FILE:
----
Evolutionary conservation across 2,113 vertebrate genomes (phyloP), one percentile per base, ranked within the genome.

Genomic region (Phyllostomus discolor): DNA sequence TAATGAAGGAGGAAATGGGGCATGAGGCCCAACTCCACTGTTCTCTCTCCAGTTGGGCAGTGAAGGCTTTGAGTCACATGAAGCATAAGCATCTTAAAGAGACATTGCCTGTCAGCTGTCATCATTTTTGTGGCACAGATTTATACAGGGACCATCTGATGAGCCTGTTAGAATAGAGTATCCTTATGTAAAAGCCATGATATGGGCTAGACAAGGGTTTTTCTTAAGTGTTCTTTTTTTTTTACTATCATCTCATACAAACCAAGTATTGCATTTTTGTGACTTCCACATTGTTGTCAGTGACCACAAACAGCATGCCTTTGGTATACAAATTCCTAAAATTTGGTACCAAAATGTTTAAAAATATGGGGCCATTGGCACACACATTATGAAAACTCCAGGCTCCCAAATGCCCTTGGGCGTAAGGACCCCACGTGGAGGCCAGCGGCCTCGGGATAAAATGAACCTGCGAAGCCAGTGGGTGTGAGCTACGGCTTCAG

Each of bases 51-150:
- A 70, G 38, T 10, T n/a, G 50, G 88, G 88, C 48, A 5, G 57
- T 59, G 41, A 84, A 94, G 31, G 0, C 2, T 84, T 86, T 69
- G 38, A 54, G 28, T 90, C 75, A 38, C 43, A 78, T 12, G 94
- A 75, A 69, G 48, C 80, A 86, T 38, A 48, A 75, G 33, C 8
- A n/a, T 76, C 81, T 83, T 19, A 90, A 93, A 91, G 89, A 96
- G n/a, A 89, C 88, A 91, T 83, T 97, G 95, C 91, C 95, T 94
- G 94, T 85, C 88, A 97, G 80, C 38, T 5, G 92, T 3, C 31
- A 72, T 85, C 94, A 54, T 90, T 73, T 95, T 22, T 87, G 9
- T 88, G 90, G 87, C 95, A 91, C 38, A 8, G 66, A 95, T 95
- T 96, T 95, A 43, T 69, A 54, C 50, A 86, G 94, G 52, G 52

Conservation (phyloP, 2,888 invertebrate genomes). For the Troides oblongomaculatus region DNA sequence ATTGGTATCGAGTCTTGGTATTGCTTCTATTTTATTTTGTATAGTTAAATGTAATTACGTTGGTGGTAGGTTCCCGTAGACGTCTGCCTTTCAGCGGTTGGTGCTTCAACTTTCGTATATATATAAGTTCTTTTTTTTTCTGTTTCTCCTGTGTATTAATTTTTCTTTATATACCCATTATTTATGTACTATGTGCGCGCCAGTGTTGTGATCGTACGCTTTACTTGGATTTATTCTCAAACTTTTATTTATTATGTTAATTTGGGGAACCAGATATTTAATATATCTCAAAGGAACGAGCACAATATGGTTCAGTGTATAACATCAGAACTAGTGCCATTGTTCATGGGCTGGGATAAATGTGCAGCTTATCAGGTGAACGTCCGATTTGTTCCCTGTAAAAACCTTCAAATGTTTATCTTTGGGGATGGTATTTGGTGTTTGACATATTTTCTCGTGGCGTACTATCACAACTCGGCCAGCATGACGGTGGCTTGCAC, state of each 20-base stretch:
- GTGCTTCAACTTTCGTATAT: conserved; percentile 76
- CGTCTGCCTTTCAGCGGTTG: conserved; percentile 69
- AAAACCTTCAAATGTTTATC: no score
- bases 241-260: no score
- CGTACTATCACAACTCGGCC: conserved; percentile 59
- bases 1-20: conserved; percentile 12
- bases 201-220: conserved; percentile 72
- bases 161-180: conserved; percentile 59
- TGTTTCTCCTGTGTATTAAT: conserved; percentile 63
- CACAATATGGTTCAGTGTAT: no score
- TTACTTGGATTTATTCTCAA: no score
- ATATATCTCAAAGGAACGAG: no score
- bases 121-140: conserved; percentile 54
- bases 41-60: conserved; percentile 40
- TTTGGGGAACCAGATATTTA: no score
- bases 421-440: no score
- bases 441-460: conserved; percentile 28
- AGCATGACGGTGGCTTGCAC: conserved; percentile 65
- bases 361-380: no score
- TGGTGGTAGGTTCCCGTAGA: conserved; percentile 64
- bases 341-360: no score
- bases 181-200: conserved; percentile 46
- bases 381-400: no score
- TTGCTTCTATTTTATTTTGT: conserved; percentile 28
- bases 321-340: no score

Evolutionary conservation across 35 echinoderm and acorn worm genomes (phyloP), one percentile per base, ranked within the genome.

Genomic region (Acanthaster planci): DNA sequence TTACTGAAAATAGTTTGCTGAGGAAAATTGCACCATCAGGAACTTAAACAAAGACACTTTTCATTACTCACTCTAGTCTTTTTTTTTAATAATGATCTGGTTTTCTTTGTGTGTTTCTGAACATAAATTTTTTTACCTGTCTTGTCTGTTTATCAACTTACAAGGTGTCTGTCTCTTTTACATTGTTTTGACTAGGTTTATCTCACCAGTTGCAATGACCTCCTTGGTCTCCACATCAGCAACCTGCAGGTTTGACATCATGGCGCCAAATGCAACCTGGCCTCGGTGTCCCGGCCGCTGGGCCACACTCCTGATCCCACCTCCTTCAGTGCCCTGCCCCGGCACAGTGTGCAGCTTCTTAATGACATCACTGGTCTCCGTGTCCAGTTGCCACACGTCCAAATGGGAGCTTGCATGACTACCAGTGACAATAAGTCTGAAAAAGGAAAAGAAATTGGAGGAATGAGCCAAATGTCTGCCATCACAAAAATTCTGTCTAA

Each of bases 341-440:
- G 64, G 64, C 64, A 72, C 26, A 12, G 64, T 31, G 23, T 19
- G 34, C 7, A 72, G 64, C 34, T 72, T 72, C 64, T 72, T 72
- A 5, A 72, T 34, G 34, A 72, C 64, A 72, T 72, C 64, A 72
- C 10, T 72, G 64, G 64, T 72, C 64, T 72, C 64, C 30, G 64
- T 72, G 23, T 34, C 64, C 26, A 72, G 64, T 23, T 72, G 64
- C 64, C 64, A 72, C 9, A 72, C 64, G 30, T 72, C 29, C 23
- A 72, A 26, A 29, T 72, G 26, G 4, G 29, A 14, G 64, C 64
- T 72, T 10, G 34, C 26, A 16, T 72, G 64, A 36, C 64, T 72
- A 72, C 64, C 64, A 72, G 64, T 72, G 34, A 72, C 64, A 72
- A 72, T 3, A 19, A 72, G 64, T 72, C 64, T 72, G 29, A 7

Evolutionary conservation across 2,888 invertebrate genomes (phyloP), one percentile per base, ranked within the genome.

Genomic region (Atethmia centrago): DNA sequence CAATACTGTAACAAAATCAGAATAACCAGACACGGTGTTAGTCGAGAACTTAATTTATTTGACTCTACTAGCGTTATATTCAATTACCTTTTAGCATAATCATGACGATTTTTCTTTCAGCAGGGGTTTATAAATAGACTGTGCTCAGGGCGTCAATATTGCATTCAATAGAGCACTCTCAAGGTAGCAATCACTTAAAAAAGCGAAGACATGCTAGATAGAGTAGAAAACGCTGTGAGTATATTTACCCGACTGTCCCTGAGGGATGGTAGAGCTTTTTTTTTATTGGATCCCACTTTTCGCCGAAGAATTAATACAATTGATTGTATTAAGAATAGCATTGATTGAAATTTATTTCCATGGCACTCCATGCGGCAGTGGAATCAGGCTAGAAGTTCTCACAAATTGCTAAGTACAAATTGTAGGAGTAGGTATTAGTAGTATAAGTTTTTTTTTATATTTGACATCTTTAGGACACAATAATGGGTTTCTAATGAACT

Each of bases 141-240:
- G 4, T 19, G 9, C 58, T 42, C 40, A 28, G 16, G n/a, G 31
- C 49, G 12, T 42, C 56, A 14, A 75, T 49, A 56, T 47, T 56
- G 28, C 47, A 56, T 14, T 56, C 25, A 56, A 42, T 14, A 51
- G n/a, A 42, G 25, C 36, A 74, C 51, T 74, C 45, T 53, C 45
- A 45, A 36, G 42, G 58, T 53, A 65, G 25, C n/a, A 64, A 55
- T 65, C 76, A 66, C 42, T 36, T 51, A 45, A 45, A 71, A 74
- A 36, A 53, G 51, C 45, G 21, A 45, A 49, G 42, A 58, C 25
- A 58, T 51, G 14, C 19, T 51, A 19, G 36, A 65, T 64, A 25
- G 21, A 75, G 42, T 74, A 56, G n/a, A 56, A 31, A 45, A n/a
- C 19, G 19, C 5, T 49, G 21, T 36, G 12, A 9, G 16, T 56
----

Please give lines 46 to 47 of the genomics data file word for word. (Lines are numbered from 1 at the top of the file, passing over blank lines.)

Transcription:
- C 10, T 72, G 64, G 64, T 72, C 64, T 72, C 64, C 30, G 64
- T 72, G 23, T 34, C 64, C 26, A 72, G 64, T 23, T 72, G 64